Firefighter Jacqueline Wagner:
Enzymes and firehoses
Jacqueline Wagner arrives for her interview right on time. For the 23-year-old student from Neufahrn, it is of vital importance to be fast, to be on time – not so much regarding her first Master’s semester of Biochemistry at TUM, but because she is a firefighter at the voluntary fire department Neufahrn.
In addition to Biochemistry, the volunteer work is one of her greatest passions. At the age of 14, Jacqueline Wagner joined the junior firefighters. First, she had to learn the basics: rolling up hoses and packing rope bags so that they are ready to be used again – possibly to save someone from drowning.
Sirens and sleep
Twice a month, there were training events in which Wagner got to know the vehicles, learned where everything is located in the fire trucks, how to set up a water supply, etc. “In a case of emergency, you need to know all that off by heart,” says the student. She can distinguish the sirens of fire trucks, ambulances and police cars in her sleep.
“The first fire run I took part in took us to an industrial bakery in Neufahrn, where the fire alarm had gone off. It turned out to be a false alarm: The driver of a forklift had smashed a sprinkler.”
Important: strong nerves
Jacqueline Wagner’s most difficult mission was an arsonist series back in 2013. “Everyone was full of adrenaline. It started off with burning cars. Then, one night, a duplex garage was on fire – immediately followed by another garage a few streets away, where the flames had already reached the house. The roof burned out completely. Finally, a barn burned down.”
All in all, the number of emergencies is on the decline – but sometimes, there are two or three a week, the firefighter reports. Strong nerves are very important for her voluntary commitment. She always has to expect fatal injuries, especially on the nearby motorway or on the tracks of the S-Bahn.
When it comes to animals, money is always an issue. If the fire department is sent out to find a parrot who managed to escape, using the long ladder can make quite an impression. In most of these cases, however, it is the municipality that has to pay, says Wagner.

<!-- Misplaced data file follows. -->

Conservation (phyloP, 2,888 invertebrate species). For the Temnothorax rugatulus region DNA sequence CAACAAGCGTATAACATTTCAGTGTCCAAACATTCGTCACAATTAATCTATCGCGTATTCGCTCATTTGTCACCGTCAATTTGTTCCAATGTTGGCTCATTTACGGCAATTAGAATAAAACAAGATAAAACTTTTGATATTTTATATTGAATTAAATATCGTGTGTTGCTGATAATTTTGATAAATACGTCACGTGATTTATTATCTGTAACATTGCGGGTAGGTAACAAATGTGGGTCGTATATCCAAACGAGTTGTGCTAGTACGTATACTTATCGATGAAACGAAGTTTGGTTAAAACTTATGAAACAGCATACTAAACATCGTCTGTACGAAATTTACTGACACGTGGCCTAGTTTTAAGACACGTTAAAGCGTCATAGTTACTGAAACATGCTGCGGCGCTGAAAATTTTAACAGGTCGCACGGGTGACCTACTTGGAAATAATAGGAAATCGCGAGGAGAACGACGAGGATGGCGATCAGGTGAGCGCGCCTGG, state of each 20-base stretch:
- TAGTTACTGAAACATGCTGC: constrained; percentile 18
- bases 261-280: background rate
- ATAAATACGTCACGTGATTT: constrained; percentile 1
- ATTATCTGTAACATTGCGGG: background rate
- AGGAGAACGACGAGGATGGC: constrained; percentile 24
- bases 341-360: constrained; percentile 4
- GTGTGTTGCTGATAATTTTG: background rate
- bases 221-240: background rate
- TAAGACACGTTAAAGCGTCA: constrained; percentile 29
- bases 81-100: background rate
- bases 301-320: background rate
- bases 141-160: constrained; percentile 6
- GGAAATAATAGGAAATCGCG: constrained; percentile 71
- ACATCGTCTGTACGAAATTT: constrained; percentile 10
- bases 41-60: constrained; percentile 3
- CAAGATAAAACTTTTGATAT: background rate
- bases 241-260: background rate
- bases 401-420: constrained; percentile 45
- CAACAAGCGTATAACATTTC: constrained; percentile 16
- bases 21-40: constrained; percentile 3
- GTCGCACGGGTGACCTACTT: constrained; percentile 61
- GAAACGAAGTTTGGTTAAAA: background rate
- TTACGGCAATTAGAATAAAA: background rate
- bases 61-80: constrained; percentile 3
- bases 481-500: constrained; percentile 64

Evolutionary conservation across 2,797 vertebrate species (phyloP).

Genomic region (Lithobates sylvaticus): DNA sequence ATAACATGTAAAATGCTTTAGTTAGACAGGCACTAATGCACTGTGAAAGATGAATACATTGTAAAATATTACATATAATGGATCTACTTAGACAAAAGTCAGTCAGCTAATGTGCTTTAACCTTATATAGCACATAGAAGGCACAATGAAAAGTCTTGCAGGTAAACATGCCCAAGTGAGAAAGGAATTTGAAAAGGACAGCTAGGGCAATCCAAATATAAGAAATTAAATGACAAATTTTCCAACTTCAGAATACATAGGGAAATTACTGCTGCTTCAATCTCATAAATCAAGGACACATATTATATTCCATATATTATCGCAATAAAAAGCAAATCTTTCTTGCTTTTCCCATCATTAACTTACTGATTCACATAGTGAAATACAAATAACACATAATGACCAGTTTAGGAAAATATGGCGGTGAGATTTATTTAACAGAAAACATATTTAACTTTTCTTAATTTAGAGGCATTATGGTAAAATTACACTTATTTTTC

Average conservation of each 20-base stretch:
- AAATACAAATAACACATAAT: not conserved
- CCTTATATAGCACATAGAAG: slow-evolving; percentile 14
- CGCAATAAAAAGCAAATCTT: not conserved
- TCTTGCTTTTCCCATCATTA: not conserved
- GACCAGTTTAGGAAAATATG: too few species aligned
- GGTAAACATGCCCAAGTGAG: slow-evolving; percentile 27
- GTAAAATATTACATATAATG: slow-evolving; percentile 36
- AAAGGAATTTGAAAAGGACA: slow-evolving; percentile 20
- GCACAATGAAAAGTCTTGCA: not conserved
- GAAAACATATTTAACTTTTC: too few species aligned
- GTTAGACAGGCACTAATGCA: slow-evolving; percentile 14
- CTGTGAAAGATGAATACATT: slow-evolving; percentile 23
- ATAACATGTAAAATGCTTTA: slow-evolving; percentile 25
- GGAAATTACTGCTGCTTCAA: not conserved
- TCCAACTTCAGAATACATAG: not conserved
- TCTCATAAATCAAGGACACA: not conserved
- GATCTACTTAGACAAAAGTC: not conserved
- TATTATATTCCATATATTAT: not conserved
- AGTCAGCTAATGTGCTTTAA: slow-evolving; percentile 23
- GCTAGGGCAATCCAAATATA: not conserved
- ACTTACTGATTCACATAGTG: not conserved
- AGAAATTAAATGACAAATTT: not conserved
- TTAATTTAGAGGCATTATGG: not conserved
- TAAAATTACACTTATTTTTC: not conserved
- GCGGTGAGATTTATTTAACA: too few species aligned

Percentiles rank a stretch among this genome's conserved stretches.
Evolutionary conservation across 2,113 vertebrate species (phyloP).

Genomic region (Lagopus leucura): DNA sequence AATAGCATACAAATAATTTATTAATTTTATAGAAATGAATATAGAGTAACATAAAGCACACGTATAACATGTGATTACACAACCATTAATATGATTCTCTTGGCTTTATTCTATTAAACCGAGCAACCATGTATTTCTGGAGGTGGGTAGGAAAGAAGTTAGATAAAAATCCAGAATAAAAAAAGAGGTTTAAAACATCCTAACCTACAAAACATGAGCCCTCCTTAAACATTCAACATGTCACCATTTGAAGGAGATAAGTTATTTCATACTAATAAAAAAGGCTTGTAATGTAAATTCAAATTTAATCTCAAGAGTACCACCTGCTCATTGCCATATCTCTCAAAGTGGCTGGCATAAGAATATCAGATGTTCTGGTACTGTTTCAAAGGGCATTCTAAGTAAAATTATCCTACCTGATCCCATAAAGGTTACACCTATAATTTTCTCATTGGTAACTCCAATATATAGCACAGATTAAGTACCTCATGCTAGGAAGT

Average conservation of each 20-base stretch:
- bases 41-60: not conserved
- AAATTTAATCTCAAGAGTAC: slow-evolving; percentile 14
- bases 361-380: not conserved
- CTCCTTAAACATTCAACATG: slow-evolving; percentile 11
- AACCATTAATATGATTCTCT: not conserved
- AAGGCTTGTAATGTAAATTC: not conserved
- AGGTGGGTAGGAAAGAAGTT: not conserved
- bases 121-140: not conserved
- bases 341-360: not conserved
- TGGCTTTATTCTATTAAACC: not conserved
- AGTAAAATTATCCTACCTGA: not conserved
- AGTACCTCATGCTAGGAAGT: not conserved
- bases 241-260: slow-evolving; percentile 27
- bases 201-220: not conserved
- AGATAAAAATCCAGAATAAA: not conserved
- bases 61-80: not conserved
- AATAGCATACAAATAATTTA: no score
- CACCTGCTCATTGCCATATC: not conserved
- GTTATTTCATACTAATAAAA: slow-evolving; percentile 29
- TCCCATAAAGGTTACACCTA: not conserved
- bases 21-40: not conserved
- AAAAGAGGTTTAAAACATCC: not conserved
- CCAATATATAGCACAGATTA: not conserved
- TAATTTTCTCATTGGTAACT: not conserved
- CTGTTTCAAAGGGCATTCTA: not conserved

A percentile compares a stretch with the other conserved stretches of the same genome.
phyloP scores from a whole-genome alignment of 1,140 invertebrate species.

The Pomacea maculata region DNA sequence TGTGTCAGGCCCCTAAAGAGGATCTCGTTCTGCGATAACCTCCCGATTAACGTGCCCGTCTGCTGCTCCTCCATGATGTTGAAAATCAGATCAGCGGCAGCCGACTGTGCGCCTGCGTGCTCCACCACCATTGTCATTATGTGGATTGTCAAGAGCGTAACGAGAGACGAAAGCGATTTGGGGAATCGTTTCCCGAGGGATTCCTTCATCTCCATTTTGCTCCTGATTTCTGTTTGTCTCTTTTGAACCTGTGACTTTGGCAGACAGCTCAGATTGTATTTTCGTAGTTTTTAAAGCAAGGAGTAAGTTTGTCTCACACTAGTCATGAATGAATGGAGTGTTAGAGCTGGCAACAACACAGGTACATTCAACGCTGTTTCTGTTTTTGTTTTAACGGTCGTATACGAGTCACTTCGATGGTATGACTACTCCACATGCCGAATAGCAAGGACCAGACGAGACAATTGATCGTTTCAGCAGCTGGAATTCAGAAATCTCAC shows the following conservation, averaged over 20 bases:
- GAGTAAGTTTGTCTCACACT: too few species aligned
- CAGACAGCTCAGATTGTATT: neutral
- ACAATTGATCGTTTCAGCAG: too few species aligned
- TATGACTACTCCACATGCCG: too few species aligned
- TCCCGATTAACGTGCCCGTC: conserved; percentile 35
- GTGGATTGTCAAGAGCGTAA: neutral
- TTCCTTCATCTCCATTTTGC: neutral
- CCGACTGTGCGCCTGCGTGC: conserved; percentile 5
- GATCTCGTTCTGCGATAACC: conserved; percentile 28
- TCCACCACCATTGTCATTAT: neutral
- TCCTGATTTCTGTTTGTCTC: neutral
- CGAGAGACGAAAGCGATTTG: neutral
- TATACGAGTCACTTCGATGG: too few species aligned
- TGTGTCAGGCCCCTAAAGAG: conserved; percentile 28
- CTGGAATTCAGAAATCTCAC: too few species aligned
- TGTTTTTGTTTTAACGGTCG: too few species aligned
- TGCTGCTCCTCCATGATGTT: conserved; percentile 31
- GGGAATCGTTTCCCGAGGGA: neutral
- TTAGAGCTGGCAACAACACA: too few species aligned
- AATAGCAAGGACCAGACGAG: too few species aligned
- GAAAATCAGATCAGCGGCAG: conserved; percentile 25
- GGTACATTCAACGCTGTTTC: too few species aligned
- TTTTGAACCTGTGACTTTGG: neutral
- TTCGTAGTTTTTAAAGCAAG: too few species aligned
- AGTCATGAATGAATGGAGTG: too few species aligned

Master’s studies and doctoral degrees
She is a member of the color guards, who represent the fire brigade at St. Florian’s or parades with festive uniforms and flags. In addition, the 23-year-old is also a fire paramedic, as her interest in Medicine is not limited to her studies.
She has a structured approach to that as well: “I want to finish my Master’s studies and obtain a doctoral degree,” says Jacqueline Wagner. After her Bachelor’s degree, it was not an option to look for a job immediately, as she was too happy with her studies. Her eyes light up when she talks about characterizing an enzyme for her Bachelor’s degree, on which she worked in the laboratory for eight weeks. Today, Jacqueline Wagner is aware that she will need half a year of practical work for her Master’s degree.
The Milky Way, consisting of plankton
Following her studies, she definitely wants to “make a difference in the world” – although she is not quite sure whether that will be in medical research or in a company. It will have to be exciting and meet her natural curiosity – just like her current secondary subject, industrial biocatalysis.
She won’t be bored: Recently, she started diving and had an unforgettable experience in Thailand: “We went diving at night. When we put out our lights, the plankton looked like the Milky Way.”